We’re delighted to be running the Awards again and if you entered last year you’ll notice we have now extended the categories to include older students.
Once again, we’ll be making a special award for Teacher of the Year and all teachers who enter teams will be considered for this, irrespective of whether their teams reach the final. Librarians, technicians and youth leaders who are co-ordinating student teams are also eligible for this award.
The competition is designed to be as open as possible – so you have complete freedom to use it to support aspects of the curriculum if you wish to do so. Entries must be made by a UK or Eire school on behalf of teams of up to three students. All students must be UK students in year groups 7-11 or 12-13 or the equivalent in December.
Categories open to Years 7-11
11. Future of Food
12. Digital Skills (judged across all categories)
13. Manufacturing (judged across all categories)
14. Research and Information Literacy (judged across all categories)
NEW Categories open to Years 12-13
Consumer Innovation Award sponsored by Maplin Cross category award for the best idea using tech to solve an every day problem. This will be judged across the entire competition with the age of the team taken into account. Sponsors will work with students to see if the idea can be made, marketed, and sold in their stores ( exclusively for 12 months) with all profits going back to winner
We want the TeenTech Awards to be an inspiring experience for every student who takes part. The aim is to encourage them to investigate STEM subjects, to see their relevance to everyday life and inspire them to consider careers they never realised existed.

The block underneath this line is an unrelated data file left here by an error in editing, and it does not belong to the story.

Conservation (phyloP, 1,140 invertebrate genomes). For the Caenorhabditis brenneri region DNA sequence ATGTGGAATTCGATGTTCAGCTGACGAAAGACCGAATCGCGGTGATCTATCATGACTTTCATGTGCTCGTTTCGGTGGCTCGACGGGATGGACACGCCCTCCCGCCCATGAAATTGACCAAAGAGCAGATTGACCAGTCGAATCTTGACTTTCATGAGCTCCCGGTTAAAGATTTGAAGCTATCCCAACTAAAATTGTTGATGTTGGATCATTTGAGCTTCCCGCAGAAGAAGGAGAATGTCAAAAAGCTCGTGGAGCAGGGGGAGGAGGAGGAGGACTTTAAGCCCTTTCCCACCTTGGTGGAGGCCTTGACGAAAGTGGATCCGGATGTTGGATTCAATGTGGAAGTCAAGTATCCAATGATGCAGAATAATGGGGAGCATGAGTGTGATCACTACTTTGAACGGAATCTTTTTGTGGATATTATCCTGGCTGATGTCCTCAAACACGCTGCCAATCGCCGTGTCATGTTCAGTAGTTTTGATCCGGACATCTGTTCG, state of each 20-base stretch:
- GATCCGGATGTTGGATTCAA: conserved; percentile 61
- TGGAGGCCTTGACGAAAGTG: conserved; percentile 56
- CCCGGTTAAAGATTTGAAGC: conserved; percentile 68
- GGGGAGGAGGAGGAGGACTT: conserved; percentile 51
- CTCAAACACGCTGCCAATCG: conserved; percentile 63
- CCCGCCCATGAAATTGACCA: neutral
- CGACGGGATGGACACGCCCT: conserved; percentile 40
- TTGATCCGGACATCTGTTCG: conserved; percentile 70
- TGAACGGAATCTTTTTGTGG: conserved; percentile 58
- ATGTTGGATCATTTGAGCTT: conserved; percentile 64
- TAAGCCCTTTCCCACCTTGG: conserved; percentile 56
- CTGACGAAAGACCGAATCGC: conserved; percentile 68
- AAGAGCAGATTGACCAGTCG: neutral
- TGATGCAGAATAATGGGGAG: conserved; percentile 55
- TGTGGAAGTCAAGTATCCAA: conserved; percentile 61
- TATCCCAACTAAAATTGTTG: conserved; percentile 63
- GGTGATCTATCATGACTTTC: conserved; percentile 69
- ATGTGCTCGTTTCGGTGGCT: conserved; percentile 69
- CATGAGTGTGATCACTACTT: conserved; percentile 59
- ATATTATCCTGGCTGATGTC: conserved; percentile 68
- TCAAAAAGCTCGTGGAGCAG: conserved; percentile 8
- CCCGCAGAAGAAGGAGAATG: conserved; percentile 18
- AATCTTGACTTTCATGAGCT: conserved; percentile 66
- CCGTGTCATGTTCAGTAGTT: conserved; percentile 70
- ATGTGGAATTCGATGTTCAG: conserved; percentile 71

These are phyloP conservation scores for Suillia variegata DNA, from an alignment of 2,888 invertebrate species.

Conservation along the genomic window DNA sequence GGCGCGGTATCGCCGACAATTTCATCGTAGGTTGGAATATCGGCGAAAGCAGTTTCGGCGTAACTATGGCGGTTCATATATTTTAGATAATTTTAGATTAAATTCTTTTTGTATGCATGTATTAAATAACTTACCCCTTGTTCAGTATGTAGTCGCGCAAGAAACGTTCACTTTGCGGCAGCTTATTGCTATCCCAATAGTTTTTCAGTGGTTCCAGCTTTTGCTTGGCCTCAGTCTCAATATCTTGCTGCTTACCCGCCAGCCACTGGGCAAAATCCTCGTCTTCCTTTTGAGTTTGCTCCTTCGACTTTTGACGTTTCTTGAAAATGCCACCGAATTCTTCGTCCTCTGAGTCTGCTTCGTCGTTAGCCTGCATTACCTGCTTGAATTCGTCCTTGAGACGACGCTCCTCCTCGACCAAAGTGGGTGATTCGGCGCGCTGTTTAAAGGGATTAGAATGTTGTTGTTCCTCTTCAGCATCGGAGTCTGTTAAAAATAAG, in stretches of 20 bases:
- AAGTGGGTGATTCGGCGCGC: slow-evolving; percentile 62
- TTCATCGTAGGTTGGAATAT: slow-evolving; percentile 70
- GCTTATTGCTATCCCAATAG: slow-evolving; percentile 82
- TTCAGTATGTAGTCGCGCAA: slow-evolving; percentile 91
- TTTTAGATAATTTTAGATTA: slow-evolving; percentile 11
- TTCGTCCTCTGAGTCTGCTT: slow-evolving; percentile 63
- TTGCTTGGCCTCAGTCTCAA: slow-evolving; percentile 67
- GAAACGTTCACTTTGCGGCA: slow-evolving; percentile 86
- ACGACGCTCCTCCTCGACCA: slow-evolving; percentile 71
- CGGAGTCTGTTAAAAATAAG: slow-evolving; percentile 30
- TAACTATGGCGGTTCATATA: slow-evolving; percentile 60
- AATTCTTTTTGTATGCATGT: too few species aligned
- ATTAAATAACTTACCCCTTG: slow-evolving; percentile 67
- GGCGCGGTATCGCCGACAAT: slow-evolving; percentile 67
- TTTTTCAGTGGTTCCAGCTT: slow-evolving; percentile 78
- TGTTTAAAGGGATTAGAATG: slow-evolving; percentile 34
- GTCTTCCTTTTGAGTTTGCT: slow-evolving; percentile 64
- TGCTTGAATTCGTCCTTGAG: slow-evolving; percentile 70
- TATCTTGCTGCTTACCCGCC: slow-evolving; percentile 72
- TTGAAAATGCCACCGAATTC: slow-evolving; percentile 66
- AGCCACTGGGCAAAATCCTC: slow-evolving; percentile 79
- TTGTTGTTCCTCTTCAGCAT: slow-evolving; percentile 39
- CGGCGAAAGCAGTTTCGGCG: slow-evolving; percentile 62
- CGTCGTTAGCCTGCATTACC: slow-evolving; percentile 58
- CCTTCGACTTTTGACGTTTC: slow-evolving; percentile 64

They might decide to focus on clothing that reacts to music, an app for improving the wider understanding and enjoyment of sport, a new musical instrument or synthesizer, a special ‘Google’ map that works for teenage daily lives, or perhaps something that highlights the efficiency of renewable energy projects such as wind farms.
There are some terrific prizes and experiences for the winners but we want every student to feel enthused and inspired by taking part.
Schools can enter one team in each of the categories 1-12 and 10 teams across the five categories 16-20. . Many schools are running the Awards across entire year groups and then choosing the best ideas with a Dragon’s Den session. If you intend to do this, let us know and we’ll provide you with a special school competition pack.
We hope you will be enthused too. You are welcome to use existing links with schools across the world to help your students gain useful perspectives on their ideas.
Where possible we would like students to take advantage of interactions with STEM companies, FE colleges and universities. We want students to see how they can become part of this world and that it is accessible to them. We want to help them get to know people who work in IT, Engineering and Science so they meet real life examples of the people in the STEM workplace or study these subjects at University. Once you have registered we will provide you with a list of companies and mentors.
Who can help